Although there are still debates of the optimal resume length, resume experts agree that a resume should not exceed 1-2 pages. One page is convenient for career starters and professionals with less than 5 years of experience. For senior managers and experienced professionals it is acceptable to have a 2 page resume – this length is enough to showcase the value. If your resume exceeds 2 pages, it only means that you haven’t filtered out the irrelevant information as it was recommended above.
- Use no more than 2 colors
Adding some color to your resume will help you create a recognizable and unique design (click here for more tips on how to use color on resume). However, don’t let your bursts of creativity go too far. An excess of color and colored fonts work even worse than lack of design. The best tip is to use one color in addition to black – and use it consistently to highlight the sections or the key points. Don’t turn your resume into a rainbow – a hiring person will unlikely appreciate that.
- Highlight the success
Did you work for some reputable company in your industry? Have you received any prestigious award during your career history? Do you have quantifiable achievements at hand that you’d like the hiring manger to notice? Then, use the typography tricks and formatting to draw attention to these. You can list your achievements under separate sections or boldface/underline them in text. Make sure your key strengths are visible at the first sight; otherwise your formatting efforts will make no sense.
- Add the career summary
If your resume still lacks summary at the top of the document, don’t hesitate to do it. Professional summary serves multiple purposes. First, it states the role you’re applying for to avoid misunderstanding. Second, it highlights your professional value. Summary is the perfect place to include your most significant achievements, areas of specialization and core skills. Third, it’s a great idea to showcase your soft skills in summary if you haven’t mentioned them when outlining your professional experience.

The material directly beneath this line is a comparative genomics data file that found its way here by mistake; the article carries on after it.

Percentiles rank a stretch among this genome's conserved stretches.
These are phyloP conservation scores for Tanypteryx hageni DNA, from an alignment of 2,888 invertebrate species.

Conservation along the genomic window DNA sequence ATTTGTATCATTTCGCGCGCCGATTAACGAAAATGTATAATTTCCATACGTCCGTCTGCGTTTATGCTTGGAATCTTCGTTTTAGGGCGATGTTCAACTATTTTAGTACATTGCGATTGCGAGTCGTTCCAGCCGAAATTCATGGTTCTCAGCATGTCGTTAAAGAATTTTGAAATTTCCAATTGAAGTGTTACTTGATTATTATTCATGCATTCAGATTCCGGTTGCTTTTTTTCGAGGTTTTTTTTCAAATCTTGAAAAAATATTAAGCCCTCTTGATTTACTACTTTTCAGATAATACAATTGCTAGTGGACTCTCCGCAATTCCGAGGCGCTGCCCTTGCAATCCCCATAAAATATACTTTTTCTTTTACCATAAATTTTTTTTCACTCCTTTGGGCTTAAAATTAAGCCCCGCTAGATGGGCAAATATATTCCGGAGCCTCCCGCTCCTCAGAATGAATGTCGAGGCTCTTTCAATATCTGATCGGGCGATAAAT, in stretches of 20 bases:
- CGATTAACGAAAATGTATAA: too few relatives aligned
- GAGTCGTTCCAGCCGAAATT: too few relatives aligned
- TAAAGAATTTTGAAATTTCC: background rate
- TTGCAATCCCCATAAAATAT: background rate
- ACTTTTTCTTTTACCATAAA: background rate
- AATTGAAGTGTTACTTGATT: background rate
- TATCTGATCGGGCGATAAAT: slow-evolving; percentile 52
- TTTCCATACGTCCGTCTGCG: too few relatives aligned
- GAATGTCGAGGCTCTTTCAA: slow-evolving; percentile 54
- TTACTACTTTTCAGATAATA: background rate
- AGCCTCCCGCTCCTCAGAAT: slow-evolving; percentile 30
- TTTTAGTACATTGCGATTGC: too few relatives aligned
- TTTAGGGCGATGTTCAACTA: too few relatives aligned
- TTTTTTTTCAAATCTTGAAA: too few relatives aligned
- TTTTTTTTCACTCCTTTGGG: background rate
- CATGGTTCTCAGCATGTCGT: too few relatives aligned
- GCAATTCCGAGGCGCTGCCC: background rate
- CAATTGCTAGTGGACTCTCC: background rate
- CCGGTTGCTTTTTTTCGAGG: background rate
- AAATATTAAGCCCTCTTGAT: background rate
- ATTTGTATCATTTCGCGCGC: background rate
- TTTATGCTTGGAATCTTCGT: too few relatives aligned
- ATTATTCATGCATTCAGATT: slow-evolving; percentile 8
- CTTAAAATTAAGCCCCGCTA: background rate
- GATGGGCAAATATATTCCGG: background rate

- Keep the formatting consistent
Another key thing which instantly makes your resume look professional is the consistency of formatting.
If you want to use ●bulleted lists, go ahead and use them throughout the document: in your career history, certifications, skills, etc. If you’ve italicized one of company names, make sure to apply the same formatting to all experience section. If you’ve made the subheadings bold, double check that the same bold font of the same size is used on all subheadings. Inconsistency in formatting gives the employer a ‘red flag’ showing that the applicant lacks attention to detail or doesn’t take his responsibilities seriously.
- Use the spell check and get someone to proofread your resume
The process of resume writing isn’t finished until you’ve corrected all typos, grammar and punctuation errors. Editing and proofreading are necessary to polish your resume and make sure that your resume is spotless before you send it in. As stated by LiveCareer, it’s recommended to get the other person check your resume. As the document is new to them, they’ll likely spot the language and formatting issues which you’ve missed. You can entrust this mission to a friend of yours or, which is even better, professional resume editor who is capable of checking the other aspects of your resume as well.
Writing an effective resume is a real challenge. However, if you work at creating a proper design and applying the formatting, this will significantly increase the effectiveness of your resume. And, accordingly, you won’t have to wait long for a desired interview call!
Not sure if your resume is written and formatted effectively? Send your resume free resume critique to hear a professional opinion on your resume!